Our quantitative data points are meant to provide a high-level understanding of factors in equity risk models for Goldman Sachs Group Inc. Portfolio managers use these models to forecast risk, optimize portfolios and review performance.
We show how GS stock compares to 2,000+ US-based stocks, and to peers in the Finance sector and Investment Banks/Brokers industry.
Please do not consider this data as investment advice. Data is downloaded from sources we deem reliable, but errors may occur.
Goldman Sachs Group, Inc. engages in global investment banking, securities, and investment management, which provides financial services. It operates through the following business segments: Investment Banking, Global Markets, Asset Management, and Consumer & Wealth Management. The Investment Banking segment serves public and private sector clients around the world and provides financial advisory services, help companies raise capital to strengthen and grow their businesses and provide financing to corporate clients. The Global Markets segment serves its clients who buy and sell financial products, funding and manage risk. The Asset Management segment provides investment services to help clients preserve and grow their financial assets. The Consumer & Wealth Management segment helps clients to achieve their individual financial goals by providing a wealth advisory and banking services. The company was founded by Marcus Goldman in 1869 and is headquartered in New York, NY.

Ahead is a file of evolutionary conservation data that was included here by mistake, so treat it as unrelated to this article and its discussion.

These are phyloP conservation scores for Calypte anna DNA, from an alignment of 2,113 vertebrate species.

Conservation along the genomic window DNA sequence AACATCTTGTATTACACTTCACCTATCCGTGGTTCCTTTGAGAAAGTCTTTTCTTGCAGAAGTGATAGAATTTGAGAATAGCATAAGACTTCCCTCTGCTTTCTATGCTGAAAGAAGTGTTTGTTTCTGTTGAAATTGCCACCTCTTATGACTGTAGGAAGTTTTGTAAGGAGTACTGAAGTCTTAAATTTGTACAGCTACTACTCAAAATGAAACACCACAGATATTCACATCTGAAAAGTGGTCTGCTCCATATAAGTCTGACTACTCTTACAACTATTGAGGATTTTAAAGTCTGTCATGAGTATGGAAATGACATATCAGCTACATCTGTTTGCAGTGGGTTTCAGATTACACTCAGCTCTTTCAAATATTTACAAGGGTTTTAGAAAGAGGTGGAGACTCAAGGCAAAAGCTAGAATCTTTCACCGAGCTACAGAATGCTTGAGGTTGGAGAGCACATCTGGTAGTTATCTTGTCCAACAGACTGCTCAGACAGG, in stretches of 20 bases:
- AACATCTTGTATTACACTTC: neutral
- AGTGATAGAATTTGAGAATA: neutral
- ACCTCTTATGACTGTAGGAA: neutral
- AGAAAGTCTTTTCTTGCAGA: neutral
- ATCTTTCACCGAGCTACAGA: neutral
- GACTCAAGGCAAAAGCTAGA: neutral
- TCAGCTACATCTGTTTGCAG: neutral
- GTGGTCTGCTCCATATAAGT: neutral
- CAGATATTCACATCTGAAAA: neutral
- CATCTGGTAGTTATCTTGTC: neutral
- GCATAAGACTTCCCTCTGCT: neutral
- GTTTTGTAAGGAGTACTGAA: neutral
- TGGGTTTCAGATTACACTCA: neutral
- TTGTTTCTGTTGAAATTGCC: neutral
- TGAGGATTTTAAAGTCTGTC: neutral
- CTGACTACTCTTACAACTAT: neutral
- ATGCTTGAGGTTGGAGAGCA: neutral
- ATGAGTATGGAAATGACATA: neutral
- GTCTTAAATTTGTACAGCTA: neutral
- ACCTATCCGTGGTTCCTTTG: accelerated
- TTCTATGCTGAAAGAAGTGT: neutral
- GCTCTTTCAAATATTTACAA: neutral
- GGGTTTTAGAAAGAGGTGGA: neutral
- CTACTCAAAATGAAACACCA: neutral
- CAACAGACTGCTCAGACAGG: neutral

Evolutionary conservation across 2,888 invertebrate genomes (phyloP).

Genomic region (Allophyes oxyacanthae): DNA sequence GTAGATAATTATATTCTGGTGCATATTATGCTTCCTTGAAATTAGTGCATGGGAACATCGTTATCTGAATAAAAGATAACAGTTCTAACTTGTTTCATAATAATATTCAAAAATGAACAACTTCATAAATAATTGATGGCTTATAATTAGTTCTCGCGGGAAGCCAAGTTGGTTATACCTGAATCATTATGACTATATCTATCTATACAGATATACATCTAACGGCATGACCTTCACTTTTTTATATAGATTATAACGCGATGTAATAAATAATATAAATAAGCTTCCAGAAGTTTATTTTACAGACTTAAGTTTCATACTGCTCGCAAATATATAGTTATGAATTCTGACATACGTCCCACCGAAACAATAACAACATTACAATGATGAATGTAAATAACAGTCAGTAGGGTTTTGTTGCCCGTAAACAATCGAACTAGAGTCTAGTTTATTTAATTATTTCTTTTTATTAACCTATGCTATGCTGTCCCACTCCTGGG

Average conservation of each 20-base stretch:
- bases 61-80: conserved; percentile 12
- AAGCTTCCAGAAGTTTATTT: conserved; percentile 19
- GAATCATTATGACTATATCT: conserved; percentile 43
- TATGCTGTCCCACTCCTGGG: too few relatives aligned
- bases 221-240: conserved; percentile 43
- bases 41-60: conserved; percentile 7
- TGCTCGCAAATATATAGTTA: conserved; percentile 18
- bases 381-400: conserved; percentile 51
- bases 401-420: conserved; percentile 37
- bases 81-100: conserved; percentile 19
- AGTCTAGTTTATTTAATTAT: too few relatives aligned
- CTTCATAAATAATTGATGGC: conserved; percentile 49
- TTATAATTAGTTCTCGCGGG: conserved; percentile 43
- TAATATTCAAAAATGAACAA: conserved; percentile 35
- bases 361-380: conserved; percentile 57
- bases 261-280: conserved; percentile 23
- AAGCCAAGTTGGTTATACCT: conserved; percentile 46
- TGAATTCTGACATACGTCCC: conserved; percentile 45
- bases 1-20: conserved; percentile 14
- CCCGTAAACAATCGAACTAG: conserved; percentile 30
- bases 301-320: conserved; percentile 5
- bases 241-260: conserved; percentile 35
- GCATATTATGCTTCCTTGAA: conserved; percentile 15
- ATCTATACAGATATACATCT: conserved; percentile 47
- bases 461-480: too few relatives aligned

Many of the following risk metrics are standardized and transformed into quantitative factors in institutional-level risk models.
Rankings below represent percentiles from 1 to 100, with 1 being the lowest rating of risk.
Stocks with higher beta exhibit higher sensitivity to the ups and downs in the market. (↑↑)
Stocks with higher market capitalization often have lower risk. (↑↓)
Higher average daily dollar volume over the past 30 days implies lower liquidity risk. (↑↓)
Higher price momentum stocks, aka recent winners, equate to lower risk for many investors. (↑↓)
Style risk factors often include measures of profitability and payout levels.
Companies with higher earnings generally provide lower risk. (↑↓)
Companies with higher dividend yields, if sustaintable, are perceived to have lower risk. (↑↓)